I’m Going to Be Blushing All Weekend

I made my daily visit to Ed Gorman’s blog and was shocked out of my seat by the kind words he had to say about THE MAN WITH THE IRON-ON BADGE.

What makes the novel so remarkable–remarkable enough for me to put it
on my Edgar short list along with Terrill Lankford’s Blonde
Lightning–is the way, like the best of the Rockford episodes, Goldberg
is able to parody his standard SoCal moments while telling a
convincing, even moving tale about the real nature of SoCal streets and
the real nature of heroism.

The novel owes more to literary pieces than to genre ones because here
the narrator’s voice is more important than plot, something you find in
novels such as Richard Price’s Ladies Man (modern) and J.D. Salinger’s
Catcher in The Rye (classic). And as in both of those novels, Goldberg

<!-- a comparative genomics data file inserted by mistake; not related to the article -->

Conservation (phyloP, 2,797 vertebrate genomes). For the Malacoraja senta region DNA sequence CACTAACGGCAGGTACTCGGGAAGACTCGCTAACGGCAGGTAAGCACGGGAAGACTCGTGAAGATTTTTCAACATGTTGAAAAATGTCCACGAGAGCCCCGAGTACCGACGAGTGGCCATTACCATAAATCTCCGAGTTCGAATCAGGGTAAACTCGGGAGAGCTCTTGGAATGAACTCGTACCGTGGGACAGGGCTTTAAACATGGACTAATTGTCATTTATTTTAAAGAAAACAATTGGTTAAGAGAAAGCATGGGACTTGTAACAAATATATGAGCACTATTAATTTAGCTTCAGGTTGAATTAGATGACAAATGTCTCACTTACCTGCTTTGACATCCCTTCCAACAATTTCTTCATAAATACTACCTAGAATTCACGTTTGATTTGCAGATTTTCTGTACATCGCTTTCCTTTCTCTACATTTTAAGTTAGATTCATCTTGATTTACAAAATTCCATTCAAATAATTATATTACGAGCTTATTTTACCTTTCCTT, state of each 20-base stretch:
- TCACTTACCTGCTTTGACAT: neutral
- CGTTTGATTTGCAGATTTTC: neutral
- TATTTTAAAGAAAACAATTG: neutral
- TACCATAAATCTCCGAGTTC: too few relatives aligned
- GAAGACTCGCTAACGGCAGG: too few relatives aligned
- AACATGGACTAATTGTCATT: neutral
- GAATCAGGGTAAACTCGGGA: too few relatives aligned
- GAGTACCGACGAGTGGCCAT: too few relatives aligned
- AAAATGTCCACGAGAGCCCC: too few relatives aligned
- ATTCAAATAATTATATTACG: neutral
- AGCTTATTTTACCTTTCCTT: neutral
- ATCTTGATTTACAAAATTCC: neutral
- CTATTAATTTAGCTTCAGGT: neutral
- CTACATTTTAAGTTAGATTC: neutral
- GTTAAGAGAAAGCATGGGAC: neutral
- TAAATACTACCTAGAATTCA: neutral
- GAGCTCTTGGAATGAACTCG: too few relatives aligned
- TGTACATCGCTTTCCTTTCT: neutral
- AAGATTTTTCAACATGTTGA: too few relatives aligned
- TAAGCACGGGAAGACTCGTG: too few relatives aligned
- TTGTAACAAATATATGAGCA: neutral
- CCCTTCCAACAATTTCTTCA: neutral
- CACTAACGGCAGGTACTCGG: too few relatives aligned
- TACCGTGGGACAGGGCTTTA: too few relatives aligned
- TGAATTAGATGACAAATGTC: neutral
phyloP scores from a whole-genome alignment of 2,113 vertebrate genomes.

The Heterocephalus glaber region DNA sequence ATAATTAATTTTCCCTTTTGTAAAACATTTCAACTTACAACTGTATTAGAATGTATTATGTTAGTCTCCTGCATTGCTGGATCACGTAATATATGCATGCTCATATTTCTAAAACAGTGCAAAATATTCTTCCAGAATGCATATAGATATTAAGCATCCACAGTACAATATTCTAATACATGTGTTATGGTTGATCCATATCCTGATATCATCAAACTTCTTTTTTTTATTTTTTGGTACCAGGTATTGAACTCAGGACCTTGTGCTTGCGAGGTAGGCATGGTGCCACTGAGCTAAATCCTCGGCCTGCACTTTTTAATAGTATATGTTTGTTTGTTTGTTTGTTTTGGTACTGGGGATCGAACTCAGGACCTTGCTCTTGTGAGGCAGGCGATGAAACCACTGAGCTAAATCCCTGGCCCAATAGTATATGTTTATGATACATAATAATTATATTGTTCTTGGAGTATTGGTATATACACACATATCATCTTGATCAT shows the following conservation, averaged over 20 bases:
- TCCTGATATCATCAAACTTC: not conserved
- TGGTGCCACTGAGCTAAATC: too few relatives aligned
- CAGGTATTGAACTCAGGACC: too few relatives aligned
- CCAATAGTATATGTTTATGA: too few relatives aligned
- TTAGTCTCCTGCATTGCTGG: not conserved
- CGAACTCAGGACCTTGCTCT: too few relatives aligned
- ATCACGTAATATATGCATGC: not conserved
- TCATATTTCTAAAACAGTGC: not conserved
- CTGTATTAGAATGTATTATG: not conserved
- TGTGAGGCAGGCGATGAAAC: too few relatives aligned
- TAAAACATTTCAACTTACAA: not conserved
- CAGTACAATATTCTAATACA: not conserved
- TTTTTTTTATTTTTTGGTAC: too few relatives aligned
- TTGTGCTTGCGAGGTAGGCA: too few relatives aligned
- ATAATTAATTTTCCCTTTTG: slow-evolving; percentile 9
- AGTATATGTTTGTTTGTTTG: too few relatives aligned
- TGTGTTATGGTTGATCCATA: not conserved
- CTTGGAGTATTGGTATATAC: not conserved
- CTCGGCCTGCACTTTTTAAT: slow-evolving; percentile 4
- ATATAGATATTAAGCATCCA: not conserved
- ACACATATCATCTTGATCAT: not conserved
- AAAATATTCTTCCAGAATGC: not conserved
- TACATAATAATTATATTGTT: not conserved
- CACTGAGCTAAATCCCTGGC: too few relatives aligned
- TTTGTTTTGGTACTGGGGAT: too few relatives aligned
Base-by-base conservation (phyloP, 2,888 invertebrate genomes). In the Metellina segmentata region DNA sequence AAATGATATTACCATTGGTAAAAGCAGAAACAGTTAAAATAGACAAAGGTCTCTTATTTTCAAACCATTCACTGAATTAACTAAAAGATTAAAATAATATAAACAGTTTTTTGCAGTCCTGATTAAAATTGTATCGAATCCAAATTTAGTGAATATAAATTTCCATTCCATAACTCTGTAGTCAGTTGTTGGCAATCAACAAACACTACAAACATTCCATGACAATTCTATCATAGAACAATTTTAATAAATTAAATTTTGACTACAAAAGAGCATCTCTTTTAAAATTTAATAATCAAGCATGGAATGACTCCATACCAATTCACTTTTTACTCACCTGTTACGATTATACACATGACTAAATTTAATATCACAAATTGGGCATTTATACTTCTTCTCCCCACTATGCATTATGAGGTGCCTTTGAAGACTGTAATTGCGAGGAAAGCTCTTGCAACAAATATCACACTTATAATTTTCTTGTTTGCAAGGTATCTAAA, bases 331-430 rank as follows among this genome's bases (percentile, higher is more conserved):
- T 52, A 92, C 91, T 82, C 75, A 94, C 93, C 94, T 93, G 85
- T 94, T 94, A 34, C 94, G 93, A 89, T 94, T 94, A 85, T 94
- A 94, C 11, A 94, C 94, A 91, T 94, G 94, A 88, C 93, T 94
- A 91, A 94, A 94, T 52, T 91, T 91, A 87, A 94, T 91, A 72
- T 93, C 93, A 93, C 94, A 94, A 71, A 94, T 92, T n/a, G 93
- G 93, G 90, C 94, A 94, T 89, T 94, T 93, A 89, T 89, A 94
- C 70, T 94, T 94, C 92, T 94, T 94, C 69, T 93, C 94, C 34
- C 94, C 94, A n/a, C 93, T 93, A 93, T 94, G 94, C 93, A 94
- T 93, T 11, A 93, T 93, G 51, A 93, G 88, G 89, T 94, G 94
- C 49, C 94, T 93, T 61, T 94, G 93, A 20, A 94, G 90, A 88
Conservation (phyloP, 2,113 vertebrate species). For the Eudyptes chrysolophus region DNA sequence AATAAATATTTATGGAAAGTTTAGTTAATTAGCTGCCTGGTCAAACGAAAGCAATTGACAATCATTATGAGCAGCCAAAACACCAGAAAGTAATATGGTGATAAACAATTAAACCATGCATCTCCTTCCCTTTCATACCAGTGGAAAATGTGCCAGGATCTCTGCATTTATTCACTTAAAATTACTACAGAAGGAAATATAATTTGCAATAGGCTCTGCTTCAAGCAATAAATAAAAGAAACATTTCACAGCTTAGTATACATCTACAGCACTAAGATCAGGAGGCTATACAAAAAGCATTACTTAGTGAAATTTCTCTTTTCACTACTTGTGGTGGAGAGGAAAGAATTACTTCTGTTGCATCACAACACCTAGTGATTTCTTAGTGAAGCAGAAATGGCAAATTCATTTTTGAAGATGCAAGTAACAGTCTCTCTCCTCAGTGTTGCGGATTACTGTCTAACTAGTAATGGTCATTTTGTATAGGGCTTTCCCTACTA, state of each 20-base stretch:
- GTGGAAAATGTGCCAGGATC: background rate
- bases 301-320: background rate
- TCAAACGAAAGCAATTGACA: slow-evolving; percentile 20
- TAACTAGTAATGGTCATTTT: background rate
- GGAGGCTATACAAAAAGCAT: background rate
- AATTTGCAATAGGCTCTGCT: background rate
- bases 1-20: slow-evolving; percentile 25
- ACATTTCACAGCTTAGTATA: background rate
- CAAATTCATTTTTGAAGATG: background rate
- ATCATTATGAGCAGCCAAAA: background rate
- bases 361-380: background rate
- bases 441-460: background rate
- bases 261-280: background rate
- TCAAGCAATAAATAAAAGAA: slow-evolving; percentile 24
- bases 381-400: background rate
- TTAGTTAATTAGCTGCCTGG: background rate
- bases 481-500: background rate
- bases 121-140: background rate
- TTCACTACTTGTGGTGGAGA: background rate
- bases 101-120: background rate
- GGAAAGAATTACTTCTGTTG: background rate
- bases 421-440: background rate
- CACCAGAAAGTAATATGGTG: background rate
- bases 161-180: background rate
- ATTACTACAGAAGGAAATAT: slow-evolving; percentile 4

creates an Everyman, a man who just doesn’t fit anywhere, a man who is
driven to find some small justice in a world where justice is just
another commodity to buy and sell. You can almost hear Holden Caulfield
hectoring you, telling you that you’re a sap to believe all that
hi-faultin’ nonsense about the hallowed justice system working for one
and all. He knows better and you should know better, too.

I may be blushing all weekend. To be compared on any level besides "this book is also written on paper" with Richard Price and J.D. Salinger just floors me. Thank you, Ed. Now how the hell am I supposed to get back to writing MONK #2 after that?

2 thoughts on “I’m Going to Be Blushing All Weekend”

  1. I want this book. I’m going to order it from Amazon right now.
    I am also emerald with jealousy, because, um, that phrase about how in your novel the narrator’s voice is more important than plot? Well, that is what they write on my REJECTIONS. They say, tone down the voice despite its charm and put in some frelling plot. I have the plot, but just not enough frelling. *pout*
    Another all-voice book I read recently, _How I Paid for College_, is a “book” book. You remember those . . . the ones that didn’t have to fit into a genre, whose authors didn’t have to be branded, where the agents’ first wail wasn’t “but how can I PITCH THIS?” I miss those books.


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